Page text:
Easter Chocolate - On Sale Now! But at What Cost?

I’m a self-proclaimed chocoholic. In fact, I’ve referred to myself as such long before it was common to do so. At the expense of dating myself, that word was in my vocabulary before the popularity of the internet!

I’ve eaten my share of what was my favorite chocolate bar—Nestles Crunch. When I was in high school, it was revealed that there were abuses in Third World nations by the Nestles Corp where they were taking advantage of poor mothers and children. I’ve boycotted Nestles Corp and their subsidiary companies for decades because they’ve never apologized for those abuses. They simply changed them over the years.
I thought I was doing better with Hersheys, Cadbury, Mars and others. That was until I learned that about 72% of all chocolate sold in the USA is made from cocoa harvested by slaves, many of whom are children in West Africa. These slaves are generational. They are born into and work the cocoa fields all their lives with no hope of education or a better life. They are refused basic human comforts you and I take for granted while their owners profit from the harvest from the free labor provided.
I may be a chocoholic, but first, I am human. Those who suffer are part of my family. I cannot, in good conscience, promote, foster or ignore the miserable plight of the precious people who are forced to live in squalor while I munch on candy made so dishonorably.
As I began to do my homework, I found a site called free2work.org. The site has a search menu that grades companies on how well they meet international Free Trade standards for products such as chocolate, jeans, shoes, toys, sports equipment, and many others. When you check it out, scroll down to “chocolate” and see how well your favorite brand does. The site also details what criteria must be met for each grade given. For example, with chocolate, each grade includes how the company rates in their policies, transparency, monitoring and worker rights. It is a great tool to determine how the company or brand meets each standard.
When purchasing chocolate at a store or market, I always check the packaging. Most companies using Free Trade cocoa are proud to share that information with customers. If a product is in question, our smart phones are an ideal way to access a wealth of information on a company’s policies. The choices we make determine our “slavery footprint.” This simply means that we can reduce the number of slaves that work for us by the way we shop. (Let that sink in a minute…)  You can determine your current slavery footprint at slaveryfootprint.org. (Caveat- it can be a rude wake up call to realize how many slaves produced the things we own. But don’t we owe it to our brothers and sisters around the world to make sure we are buying slave-free products?)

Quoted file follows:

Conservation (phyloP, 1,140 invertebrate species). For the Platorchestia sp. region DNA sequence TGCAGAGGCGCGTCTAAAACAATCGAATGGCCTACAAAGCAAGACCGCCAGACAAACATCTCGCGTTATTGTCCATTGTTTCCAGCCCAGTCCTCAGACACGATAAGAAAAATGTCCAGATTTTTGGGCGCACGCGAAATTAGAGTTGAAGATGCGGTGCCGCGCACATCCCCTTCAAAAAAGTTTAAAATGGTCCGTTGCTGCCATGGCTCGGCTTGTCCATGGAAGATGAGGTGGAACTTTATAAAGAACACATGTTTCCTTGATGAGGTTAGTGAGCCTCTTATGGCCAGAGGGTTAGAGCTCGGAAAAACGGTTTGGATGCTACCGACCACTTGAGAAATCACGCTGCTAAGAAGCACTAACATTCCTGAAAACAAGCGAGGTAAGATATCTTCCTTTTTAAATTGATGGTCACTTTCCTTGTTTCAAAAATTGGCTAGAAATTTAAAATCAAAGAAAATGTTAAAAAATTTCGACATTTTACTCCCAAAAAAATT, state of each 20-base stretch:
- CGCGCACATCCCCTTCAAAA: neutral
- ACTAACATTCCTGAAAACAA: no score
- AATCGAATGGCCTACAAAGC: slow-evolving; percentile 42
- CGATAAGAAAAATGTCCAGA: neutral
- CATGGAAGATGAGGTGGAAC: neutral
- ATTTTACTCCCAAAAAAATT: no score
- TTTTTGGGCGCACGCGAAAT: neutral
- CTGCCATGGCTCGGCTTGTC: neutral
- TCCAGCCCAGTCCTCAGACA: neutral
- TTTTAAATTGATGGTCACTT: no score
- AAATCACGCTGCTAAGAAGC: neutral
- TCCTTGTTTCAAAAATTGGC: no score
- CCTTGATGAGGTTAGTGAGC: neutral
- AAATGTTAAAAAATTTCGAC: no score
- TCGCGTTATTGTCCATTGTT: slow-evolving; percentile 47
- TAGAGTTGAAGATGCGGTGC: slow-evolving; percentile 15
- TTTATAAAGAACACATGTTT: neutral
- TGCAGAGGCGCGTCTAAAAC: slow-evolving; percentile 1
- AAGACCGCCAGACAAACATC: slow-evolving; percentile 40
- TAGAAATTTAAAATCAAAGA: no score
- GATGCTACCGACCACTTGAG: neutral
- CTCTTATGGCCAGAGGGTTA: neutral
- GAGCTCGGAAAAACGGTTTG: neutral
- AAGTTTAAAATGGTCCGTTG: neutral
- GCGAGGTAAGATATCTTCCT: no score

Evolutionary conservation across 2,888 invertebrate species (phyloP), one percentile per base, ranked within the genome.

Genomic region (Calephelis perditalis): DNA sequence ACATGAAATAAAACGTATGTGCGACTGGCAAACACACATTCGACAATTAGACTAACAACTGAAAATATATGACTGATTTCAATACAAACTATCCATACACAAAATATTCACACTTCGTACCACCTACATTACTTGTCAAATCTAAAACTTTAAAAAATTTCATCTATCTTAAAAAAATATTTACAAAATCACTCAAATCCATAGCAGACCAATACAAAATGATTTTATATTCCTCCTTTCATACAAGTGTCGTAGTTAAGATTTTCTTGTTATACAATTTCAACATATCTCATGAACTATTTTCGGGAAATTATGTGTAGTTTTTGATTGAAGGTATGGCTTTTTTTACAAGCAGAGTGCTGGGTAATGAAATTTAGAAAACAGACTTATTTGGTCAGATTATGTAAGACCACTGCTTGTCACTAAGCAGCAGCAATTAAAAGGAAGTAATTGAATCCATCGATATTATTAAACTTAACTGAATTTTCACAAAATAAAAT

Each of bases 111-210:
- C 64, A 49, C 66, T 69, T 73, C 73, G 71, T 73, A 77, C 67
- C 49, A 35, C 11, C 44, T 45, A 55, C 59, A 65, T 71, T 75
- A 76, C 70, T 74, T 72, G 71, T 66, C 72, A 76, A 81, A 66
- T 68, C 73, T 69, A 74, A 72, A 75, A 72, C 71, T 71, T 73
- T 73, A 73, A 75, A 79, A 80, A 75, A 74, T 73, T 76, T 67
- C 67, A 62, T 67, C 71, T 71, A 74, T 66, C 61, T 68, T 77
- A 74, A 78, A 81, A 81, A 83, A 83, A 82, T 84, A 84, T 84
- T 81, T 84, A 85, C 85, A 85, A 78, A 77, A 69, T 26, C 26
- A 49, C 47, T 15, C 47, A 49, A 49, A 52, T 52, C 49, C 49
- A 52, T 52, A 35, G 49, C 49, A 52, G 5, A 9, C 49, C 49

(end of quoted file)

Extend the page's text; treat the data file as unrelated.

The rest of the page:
With Easter just around the corner, many of us will be looking to fill our children’s baskets with chocolate bunnies and eggs. There are many Free Trade Chocolates from which to choose.  Divine Chocolate, which is one of my favorites, is on the top of the list. You’ll also find most Free Trade chocolates are organic. Listen, buying Free Trade can be pricey, but to coin a phrase, “It may cost more, but it won’t cost someone else their freedom.” That makes it worth the price!
About the author: Kathy Lebron is the founder and director of Sparrow’s Hope for Girls, a non-profit organization dedicated to restoring the lives and rebuilding the futures of young survivors of domestic, minor sex trafficking in the Greater NY area. Check out their Facebook page or email Kathy at sparrowshopeinc@aol.com for more information.
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